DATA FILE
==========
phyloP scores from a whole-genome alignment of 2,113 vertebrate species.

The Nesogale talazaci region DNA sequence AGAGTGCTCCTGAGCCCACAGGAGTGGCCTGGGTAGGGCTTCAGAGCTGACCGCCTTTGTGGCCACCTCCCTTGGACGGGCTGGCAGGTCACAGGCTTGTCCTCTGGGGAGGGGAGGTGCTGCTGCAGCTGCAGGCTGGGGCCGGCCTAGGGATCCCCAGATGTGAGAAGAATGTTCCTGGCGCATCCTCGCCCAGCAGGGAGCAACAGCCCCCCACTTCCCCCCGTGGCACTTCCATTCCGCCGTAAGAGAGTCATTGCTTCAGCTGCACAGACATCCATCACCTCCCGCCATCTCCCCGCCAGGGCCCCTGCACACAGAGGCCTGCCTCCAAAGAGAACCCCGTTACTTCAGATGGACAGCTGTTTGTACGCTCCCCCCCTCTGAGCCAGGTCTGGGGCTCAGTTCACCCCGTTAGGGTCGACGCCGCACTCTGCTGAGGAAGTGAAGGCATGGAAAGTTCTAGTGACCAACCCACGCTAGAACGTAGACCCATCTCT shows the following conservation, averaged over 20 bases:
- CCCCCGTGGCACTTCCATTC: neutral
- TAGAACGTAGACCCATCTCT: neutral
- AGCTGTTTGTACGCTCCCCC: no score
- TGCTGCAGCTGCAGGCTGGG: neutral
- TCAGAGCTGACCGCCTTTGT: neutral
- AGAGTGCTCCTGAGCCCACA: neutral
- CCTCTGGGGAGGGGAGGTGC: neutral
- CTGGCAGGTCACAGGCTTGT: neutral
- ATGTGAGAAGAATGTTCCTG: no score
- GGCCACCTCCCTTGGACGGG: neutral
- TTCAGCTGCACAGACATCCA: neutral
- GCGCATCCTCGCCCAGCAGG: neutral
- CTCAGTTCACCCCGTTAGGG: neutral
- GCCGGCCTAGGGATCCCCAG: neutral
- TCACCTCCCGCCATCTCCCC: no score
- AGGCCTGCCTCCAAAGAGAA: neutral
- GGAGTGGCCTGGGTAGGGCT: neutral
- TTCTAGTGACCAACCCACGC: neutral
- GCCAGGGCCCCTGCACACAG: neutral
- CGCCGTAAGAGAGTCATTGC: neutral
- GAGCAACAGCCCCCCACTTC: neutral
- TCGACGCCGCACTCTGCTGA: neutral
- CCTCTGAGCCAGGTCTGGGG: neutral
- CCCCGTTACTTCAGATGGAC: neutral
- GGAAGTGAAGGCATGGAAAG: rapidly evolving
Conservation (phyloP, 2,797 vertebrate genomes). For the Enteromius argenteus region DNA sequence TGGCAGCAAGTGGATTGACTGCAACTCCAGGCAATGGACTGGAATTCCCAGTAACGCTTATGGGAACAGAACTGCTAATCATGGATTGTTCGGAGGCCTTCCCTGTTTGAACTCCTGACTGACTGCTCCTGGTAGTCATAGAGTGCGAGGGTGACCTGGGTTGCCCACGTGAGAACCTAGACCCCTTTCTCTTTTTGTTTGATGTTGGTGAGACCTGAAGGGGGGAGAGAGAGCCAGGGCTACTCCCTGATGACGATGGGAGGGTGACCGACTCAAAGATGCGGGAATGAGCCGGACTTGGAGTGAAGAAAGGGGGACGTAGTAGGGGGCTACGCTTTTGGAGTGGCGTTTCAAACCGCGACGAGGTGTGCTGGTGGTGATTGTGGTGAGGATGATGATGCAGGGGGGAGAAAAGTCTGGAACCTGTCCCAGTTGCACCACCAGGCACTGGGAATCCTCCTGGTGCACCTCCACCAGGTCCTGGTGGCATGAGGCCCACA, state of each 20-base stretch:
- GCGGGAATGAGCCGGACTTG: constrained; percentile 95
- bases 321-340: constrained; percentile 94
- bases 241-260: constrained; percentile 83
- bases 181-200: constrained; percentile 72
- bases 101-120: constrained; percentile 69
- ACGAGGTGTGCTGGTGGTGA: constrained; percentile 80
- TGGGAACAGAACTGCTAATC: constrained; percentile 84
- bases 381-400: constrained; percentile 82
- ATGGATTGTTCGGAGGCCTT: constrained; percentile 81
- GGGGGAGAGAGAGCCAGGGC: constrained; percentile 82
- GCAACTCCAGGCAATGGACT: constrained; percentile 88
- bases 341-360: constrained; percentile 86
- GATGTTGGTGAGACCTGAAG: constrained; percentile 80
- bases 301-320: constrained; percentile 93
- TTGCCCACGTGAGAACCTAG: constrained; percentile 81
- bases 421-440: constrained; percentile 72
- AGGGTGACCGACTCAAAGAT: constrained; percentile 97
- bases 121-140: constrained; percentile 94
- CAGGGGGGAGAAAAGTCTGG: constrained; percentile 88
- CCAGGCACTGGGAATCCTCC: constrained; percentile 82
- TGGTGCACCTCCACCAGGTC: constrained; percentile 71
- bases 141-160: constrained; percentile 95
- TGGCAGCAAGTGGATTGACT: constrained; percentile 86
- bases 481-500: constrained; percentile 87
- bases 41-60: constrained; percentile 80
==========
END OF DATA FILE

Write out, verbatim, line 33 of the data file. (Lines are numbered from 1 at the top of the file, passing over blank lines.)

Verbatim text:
- bases 101-120: constrained; percentile 69